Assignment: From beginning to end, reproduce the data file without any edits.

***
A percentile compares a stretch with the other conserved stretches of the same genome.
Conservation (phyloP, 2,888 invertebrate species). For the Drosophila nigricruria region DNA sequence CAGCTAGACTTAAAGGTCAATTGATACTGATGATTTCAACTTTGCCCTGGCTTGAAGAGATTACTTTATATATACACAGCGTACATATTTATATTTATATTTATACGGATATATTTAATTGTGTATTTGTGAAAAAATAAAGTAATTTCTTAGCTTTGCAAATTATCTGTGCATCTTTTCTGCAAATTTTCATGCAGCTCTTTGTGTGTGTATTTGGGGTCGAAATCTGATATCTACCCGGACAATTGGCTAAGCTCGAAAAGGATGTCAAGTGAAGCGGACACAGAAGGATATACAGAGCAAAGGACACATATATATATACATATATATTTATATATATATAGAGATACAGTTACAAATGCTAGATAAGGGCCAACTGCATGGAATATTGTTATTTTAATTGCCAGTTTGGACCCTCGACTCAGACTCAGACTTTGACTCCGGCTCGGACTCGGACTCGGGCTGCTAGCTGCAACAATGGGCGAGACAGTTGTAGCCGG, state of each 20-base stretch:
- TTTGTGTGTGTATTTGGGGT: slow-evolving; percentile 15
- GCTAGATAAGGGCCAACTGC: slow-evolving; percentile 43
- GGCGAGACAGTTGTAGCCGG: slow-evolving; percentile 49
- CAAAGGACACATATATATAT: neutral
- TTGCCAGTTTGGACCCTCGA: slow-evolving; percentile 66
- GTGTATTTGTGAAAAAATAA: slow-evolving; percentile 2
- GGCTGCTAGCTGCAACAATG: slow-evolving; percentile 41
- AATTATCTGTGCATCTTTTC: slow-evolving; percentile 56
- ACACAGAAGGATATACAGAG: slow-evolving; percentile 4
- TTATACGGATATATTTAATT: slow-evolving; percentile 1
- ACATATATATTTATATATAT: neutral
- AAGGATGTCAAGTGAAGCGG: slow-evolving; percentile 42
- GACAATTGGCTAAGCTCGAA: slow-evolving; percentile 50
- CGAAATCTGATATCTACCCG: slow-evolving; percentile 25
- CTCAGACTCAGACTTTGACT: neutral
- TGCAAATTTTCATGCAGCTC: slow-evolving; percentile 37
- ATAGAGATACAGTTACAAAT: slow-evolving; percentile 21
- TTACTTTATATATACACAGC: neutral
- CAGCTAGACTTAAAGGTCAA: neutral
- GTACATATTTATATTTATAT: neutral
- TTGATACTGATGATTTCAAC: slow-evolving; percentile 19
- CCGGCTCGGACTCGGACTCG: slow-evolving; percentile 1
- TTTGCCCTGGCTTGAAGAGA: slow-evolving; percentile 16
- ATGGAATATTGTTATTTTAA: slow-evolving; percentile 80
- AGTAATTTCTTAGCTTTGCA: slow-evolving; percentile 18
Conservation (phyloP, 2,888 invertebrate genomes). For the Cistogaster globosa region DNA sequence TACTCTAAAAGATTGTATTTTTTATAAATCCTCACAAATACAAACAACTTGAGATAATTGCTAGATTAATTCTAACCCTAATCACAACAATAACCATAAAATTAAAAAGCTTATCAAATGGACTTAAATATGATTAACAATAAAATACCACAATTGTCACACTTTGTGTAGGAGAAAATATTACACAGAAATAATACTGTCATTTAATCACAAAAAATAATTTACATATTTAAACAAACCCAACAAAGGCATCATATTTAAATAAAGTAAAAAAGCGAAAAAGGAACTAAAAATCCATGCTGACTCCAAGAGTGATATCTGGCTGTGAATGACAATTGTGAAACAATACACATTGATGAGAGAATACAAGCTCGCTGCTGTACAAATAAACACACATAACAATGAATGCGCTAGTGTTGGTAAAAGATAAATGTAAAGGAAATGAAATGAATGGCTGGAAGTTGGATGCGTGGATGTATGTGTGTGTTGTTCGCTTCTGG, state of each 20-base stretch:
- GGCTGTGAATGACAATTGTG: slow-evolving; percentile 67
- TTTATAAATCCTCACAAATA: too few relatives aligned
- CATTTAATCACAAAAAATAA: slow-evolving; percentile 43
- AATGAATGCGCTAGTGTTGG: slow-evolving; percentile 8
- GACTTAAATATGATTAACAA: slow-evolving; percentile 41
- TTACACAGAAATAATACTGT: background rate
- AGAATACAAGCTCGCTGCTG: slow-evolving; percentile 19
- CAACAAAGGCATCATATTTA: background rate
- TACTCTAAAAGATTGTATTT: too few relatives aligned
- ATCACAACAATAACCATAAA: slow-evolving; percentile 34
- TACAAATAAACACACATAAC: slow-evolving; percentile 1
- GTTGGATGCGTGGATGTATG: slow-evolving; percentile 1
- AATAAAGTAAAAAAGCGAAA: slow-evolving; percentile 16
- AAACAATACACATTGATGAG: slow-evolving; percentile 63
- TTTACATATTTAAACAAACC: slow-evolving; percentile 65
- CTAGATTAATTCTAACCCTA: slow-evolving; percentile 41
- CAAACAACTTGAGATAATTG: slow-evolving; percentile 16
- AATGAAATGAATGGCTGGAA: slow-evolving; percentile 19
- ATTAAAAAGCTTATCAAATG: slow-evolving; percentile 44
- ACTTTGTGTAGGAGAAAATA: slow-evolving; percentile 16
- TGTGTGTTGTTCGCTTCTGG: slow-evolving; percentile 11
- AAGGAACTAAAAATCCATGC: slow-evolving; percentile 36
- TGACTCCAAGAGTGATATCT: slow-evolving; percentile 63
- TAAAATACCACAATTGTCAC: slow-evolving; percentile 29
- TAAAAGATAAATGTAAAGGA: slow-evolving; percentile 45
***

A percentile compares a stretch with the other conserved stretches of the same genome.
Conservation (phyloP, 2,888 invertebrate species). For the Drosophila nigricruria region DNA sequence CAGCTAGACTTAAAGGTCAATTGATACTGATGATTTCAACTTTGCCCTGGCTTGAAGAGATTACTTTATATATACACAGCGTACATATTTATATTTATATTTATACGGATATATTTAATTGTGTATTTGTGAAAAAATAAAGTAATTTCTTAGCTTTGCAAATTATCTGTGCATCTTTTCTGCAAATTTTCATGCAGCTCTTTGTGTGTGTATTTGGGGTCGAAATCTGATATCTACCCGGACAATTGGCTAAGCTCGAAAAGGATGTCAAGTGAAGCGGACACAGAAGGATATACAGAGCAAAGGACACATATATATATACATATATATTTATATATATATAGAGATACAGTTACAAATGCTAGATAAGGGCCAACTGCATGGAATATTGTTATTTTAATTGCCAGTTTGGACCCTCGACTCAGACTCAGACTTTGACTCCGGCTCGGACTCGGACTCGGGCTGCTAGCTGCAACAATGGGCGAGACAGTTGTAGCCGG, state of each 20-base stretch:
- TTTGTGTGTGTATTTGGGGT: slow-evolving; percentile 15
- GCTAGATAAGGGCCAACTGC: slow-evolving; percentile 43
- GGCGAGACAGTTGTAGCCGG: slow-evolving; percentile 49
- CAAAGGACACATATATATAT: neutral
- TTGCCAGTTTGGACCCTCGA: slow-evolving; percentile 66
- GTGTATTTGTGAAAAAATAA: slow-evolving; percentile 2
- GGCTGCTAGCTGCAACAATG: slow-evolving; percentile 41
- AATTATCTGTGCATCTTTTC: slow-evolving; percentile 56
- ACACAGAAGGATATACAGAG: slow-evolving; percentile 4
- TTATACGGATATATTTAATT: slow-evolving; percentile 1
- ACATATATATTTATATATAT: neutral
- AAGGATGTCAAGTGAAGCGG: slow-evolving; percentile 42
- GACAATTGGCTAAGCTCGAA: slow-evolving; percentile 50
- CGAAATCTGATATCTACCCG: slow-evolving; percentile 25
- CTCAGACTCAGACTTTGACT: neutral
- TGCAAATTTTCATGCAGCTC: slow-evolving; percentile 37
- ATAGAGATACAGTTACAAAT: slow-evolving; percentile 21
- TTACTTTATATATACACAGC: neutral
- CAGCTAGACTTAAAGGTCAA: neutral
- GTACATATTTATATTTATAT: neutral
- TTGATACTGATGATTTCAAC: slow-evolving; percentile 19
- CCGGCTCGGACTCGGACTCG: slow-evolving; percentile 1
- TTTGCCCTGGCTTGAAGAGA: slow-evolving; percentile 16
- ATGGAATATTGTTATTTTAA: slow-evolving; percentile 80
- AGTAATTTCTTAGCTTTGCA: slow-evolving; percentile 18
Conservation (phyloP, 2,888 invertebrate genomes). For the Cistogaster globosa region DNA sequence TACTCTAAAAGATTGTATTTTTTATAAATCCTCACAAATACAAACAACTTGAGATAATTGCTAGATTAATTCTAACCCTAATCACAACAATAACCATAAAATTAAAAAGCTTATCAAATGGACTTAAATATGATTAACAATAAAATACCACAATTGTCACACTTTGTGTAGGAGAAAATATTACACAGAAATAATACTGTCATTTAATCACAAAAAATAATTTACATATTTAAACAAACCCAACAAAGGCATCATATTTAAATAAAGTAAAAAAGCGAAAAAGGAACTAAAAATCCATGCTGACTCCAAGAGTGATATCTGGCTGTGAATGACAATTGTGAAACAATACACATTGATGAGAGAATACAAGCTCGCTGCTGTACAAATAAACACACATAACAATGAATGCGCTAGTGTTGGTAAAAGATAAATGTAAAGGAAATGAAATGAATGGCTGGAAGTTGGATGCGTGGATGTATGTGTGTGTTGTTCGCTTCTGG, state of each 20-base stretch:
- GGCTGTGAATGACAATTGTG: slow-evolving; percentile 67
- TTTATAAATCCTCACAAATA: too few relatives aligned
- CATTTAATCACAAAAAATAA: slow-evolving; percentile 43
- AATGAATGCGCTAGTGTTGG: slow-evolving; percentile 8
- GACTTAAATATGATTAACAA: slow-evolving; percentile 41
- TTACACAGAAATAATACTGT: background rate
- AGAATACAAGCTCGCTGCTG: slow-evolving; percentile 19
- CAACAAAGGCATCATATTTA: background rate
- TACTCTAAAAGATTGTATTT: too few relatives aligned
- ATCACAACAATAACCATAAA: slow-evolving; percentile 34
- TACAAATAAACACACATAAC: slow-evolving; percentile 1
- GTTGGATGCGTGGATGTATG: slow-evolving; percentile 1
- AATAAAGTAAAAAAGCGAAA: slow-evolving; percentile 16
- AAACAATACACATTGATGAG: slow-evolving; percentile 63
- TTTACATATTTAAACAAACC: slow-evolving; percentile 65
- CTAGATTAATTCTAACCCTA: slow-evolving; percentile 41
- CAAACAACTTGAGATAATTG: slow-evolving; percentile 16
- AATGAAATGAATGGCTGGAA: slow-evolving; percentile 19
- ATTAAAAAGCTTATCAAATG: slow-evolving; percentile 44
- ACTTTGTGTAGGAGAAAATA: slow-evolving; percentile 16
- TGTGTGTTGTTCGCTTCTGG: slow-evolving; percentile 11
- AAGGAACTAAAAATCCATGC: slow-evolving; percentile 36
- TGACTCCAAGAGTGATATCT: slow-evolving; percentile 63
- TAAAATACCACAATTGTCAC: slow-evolving; percentile 29
- TAAAAGATAAATGTAAAGGA: slow-evolving; percentile 45